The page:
• B. Labour
  • C. Practical issues venture capitalists will check
  • • Technical skills and competences of managers;
  • 1. Technical skills and competencies of managers
  • Table VII.1 The basic characteristics of managers
  • 2. Attitudes and human characteristics of managers
  • Box VII.1. Making a good impression
  • 3. Team spirit
  • 4. Values and norms of the firm
  • A. Approvals and licensing requirements
  • B. Social compliance issues
  • C. Development and social benefits
  • D. Environmental risks
  • 1. The concerns of lenders
  • 2. The concerns of investors
  • 3. Examples of questions lenders and investors may ask
  • B. Financial history
  • C. Income statement projections
  • D. Cash flow projections
  • 1. What is cash flow?
  • Table IX.2. Sources and uses of cash flows
  • 2. Why do you need cash flow planning?
  • 3. How to prepare a cash flow projection
  • a. Steps in preparing your cash flow projections
  • Table IX.3. Example: reconciling cash revenues and disbursements
  • b. Designing a cash flow worksheet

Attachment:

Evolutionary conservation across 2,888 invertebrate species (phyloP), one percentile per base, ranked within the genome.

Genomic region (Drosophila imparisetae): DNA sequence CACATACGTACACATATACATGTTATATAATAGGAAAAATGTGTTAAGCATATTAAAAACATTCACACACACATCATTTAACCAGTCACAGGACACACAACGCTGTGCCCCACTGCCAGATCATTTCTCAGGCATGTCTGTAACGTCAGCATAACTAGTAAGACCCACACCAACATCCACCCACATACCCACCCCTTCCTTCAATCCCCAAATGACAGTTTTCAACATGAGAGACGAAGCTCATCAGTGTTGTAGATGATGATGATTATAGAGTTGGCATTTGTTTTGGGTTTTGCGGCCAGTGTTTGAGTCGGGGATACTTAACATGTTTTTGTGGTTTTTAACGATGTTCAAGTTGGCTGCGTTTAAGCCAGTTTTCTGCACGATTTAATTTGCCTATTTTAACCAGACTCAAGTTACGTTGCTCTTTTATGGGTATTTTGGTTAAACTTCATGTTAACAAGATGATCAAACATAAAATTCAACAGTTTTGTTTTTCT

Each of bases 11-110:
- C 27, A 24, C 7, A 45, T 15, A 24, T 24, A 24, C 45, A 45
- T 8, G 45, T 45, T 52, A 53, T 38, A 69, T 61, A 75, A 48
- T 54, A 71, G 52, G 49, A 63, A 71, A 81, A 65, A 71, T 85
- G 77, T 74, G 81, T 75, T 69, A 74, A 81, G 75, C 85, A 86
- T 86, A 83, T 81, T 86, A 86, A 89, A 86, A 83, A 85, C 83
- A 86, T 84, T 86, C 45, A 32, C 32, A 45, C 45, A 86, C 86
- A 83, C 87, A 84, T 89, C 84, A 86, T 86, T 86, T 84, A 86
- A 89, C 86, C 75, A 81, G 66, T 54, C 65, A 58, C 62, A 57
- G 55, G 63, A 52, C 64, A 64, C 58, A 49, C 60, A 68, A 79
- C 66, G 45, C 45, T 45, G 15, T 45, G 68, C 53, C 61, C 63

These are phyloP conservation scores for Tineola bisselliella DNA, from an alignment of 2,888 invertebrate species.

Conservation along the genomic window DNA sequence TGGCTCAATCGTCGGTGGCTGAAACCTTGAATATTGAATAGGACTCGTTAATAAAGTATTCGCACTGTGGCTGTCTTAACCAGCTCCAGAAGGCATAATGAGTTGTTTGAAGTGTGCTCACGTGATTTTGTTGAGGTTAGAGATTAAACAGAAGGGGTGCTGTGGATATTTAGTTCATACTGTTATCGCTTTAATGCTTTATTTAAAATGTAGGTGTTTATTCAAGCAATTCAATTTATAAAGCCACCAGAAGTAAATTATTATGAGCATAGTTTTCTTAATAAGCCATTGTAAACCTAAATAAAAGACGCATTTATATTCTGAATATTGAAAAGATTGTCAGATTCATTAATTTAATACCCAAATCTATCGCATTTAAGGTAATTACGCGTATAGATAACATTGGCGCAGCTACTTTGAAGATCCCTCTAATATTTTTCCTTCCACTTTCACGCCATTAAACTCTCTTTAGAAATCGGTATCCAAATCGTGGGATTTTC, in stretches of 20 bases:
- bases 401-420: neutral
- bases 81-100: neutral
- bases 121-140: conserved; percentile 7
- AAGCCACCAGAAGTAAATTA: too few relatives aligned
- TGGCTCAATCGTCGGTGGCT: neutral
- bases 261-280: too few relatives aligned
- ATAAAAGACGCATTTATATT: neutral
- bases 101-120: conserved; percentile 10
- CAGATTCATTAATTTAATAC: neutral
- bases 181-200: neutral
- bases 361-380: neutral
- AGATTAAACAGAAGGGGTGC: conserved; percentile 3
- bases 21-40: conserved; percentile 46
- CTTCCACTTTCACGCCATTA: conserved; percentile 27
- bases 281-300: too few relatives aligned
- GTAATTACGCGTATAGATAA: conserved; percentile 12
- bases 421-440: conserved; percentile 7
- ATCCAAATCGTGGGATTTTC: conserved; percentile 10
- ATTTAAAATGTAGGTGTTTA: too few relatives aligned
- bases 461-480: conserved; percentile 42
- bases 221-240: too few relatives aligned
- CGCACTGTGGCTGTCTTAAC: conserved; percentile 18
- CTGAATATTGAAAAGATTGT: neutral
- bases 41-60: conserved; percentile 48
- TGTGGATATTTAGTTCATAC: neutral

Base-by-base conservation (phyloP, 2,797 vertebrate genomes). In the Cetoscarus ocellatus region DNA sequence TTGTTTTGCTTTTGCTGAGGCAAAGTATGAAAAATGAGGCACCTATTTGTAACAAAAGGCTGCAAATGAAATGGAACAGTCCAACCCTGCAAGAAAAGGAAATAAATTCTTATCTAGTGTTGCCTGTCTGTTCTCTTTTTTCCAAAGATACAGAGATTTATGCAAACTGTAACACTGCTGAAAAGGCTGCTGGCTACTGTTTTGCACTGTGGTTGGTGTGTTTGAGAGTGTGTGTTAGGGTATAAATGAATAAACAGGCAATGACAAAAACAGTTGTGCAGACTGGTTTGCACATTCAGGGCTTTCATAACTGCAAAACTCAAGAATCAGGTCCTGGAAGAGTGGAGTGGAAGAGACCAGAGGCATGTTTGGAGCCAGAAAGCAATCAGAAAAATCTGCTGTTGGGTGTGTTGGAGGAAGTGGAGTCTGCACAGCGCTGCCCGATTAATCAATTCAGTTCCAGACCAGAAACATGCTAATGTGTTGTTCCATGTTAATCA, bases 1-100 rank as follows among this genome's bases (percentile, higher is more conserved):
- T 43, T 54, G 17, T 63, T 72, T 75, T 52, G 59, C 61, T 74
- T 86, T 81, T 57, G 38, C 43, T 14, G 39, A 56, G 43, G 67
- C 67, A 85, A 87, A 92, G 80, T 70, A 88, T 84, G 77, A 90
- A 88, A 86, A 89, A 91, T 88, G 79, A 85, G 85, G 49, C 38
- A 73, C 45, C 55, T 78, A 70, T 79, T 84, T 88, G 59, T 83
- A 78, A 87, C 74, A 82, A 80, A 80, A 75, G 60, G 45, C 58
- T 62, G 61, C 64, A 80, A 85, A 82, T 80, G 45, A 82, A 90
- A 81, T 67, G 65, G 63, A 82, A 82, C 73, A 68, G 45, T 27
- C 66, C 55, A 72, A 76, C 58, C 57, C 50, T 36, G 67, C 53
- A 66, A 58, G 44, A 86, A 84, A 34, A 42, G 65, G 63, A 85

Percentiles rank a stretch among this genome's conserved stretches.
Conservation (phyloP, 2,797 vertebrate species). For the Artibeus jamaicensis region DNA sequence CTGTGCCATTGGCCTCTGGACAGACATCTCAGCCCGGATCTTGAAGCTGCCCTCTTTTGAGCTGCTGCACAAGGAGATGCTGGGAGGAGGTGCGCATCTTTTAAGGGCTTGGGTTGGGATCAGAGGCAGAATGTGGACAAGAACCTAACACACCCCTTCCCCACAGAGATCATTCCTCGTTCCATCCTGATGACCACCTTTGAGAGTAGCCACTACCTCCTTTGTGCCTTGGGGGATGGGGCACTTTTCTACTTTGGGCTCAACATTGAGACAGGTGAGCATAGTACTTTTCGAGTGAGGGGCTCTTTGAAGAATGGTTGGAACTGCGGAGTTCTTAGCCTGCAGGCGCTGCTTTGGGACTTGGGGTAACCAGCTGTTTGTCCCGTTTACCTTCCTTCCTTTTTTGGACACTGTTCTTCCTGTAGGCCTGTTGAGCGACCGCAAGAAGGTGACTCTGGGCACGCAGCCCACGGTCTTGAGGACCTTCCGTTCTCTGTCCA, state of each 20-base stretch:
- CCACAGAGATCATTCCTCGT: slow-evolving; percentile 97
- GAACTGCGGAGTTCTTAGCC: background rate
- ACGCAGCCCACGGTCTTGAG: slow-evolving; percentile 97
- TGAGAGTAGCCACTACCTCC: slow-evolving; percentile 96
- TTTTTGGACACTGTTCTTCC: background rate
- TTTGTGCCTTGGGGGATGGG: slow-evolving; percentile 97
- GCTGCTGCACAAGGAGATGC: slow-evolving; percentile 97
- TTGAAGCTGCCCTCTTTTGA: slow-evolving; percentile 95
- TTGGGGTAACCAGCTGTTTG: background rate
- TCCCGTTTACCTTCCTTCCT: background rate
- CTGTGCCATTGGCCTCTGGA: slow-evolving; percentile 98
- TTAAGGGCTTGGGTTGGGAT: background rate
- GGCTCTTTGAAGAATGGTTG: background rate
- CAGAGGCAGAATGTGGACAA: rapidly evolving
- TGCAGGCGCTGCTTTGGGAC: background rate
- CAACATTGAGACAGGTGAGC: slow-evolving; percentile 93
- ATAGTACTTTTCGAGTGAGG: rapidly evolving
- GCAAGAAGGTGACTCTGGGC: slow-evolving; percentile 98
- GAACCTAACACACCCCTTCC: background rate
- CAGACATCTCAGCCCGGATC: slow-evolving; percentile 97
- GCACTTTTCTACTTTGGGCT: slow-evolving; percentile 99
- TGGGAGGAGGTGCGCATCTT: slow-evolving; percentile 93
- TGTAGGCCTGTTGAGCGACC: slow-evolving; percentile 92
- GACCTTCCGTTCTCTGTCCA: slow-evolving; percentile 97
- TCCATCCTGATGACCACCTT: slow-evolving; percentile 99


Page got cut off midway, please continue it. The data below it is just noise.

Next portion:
• c. Tools for cash flow projections
  • 4. Some more hints for preparing/improving your cash flow
  • Table IX.4. Cash flow statement
  • E. Balance sheet projections
  • F. Important financial ratios
  • 1. Liquidity ratios
  • a. Current ratio
  • b. Quick test ratio
  • Quick test ratio=
  • 2. Efficiency ratios
  • a. Inventory turnover
  • Table IX.8. Inventory turnover
  • Inventory turnover=
  • b. Accounts receivable turnover
  • Table IX.9. Account receivable turnover
  • Accounts receivable turnover=
  • c. Accounts payable turnover
  • Table IX.10. Accounts payable turnover
  • Accounts payable turnover=
  • d. Fixed assets turnover
  • Table IX.11. Fixed assets turnover
  • e. Total assets turnover
  • Table IX.12. Total assets turnover
  • 3. Profitability ratios
  • a. Gross profit margin
  • Table IX.13. Gross profit margin
  • Gross profit margin=
  • b. Net profit margin
  • Table IX.14. Net profit margin
  • Net profit margin=
  • c. Operating profit margin
  • Table IX.15. Operating profit margin
  • Operating profit margin=
  • d. Return on assets
  • Table IX.16. Return on assets
  • e. Return on equity
  • Table IX.17. Return on equity
  • f. Dividend payout
  • 4. Solvency ratios
  • • Debt to equity ratio;